“Higher jet-fuel prices lead to higher ticket prices,” Kirby told CNBC’s “Squawk on the Street.” “Ultimately, we’ll pass that through.”
United forecast average fuel costs of $2.39 a gallon in the fourth quarter, when it expects a surge in bookings from the end-of-year holidays and recently loosened international travel restrictions. That’s up from $2.14 a gallon in the third quarter and the $2.02 on average it paid in the fourth quarter of 2019.
Kirby said higher demand usually drives fuel prices up. The increase in demand is a welcome trend for an industry that continues to struggle to return to profitability.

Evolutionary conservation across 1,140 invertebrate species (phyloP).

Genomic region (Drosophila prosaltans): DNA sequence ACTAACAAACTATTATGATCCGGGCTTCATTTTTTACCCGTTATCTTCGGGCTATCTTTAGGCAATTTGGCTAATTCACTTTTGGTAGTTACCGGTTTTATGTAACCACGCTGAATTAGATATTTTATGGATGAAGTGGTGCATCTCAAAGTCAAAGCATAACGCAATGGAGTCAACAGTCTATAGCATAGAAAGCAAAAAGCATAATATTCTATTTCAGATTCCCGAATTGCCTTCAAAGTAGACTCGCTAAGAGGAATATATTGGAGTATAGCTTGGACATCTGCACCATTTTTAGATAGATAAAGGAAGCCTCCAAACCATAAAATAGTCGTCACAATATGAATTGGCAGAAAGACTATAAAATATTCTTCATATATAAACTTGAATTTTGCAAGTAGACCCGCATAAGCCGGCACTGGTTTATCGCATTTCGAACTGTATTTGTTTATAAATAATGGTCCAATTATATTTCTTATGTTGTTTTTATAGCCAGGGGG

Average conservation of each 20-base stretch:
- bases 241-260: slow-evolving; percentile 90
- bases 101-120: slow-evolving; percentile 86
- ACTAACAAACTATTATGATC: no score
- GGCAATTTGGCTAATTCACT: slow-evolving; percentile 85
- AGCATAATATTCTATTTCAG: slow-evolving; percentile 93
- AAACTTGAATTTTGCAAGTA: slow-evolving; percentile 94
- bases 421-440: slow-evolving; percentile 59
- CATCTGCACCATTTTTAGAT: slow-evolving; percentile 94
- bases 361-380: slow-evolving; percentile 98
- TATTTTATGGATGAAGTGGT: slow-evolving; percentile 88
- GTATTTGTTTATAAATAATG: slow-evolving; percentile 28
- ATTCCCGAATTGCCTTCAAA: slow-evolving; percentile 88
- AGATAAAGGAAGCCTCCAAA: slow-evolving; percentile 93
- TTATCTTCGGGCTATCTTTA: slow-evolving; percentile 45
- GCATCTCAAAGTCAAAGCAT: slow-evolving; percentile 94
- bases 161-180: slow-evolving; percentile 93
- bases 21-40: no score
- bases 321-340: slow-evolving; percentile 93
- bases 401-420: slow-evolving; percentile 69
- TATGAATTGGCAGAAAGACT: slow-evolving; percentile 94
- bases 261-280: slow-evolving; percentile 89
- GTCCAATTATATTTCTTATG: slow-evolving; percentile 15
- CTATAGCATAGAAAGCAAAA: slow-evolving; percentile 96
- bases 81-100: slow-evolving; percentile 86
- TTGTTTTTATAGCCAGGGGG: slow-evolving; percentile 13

United posted a $473 million profit for the third quarter, thanks to $1.1 billion in federal aid, though a surge in delta-variant cases of Covid-19 weighed on its bottom line. The Chicago-based airline reiterated that it expects its 2022 costs, excluding fuel to be lower than 2019.
The company’s shares were up about 1.7% in premarket trading Wednesday.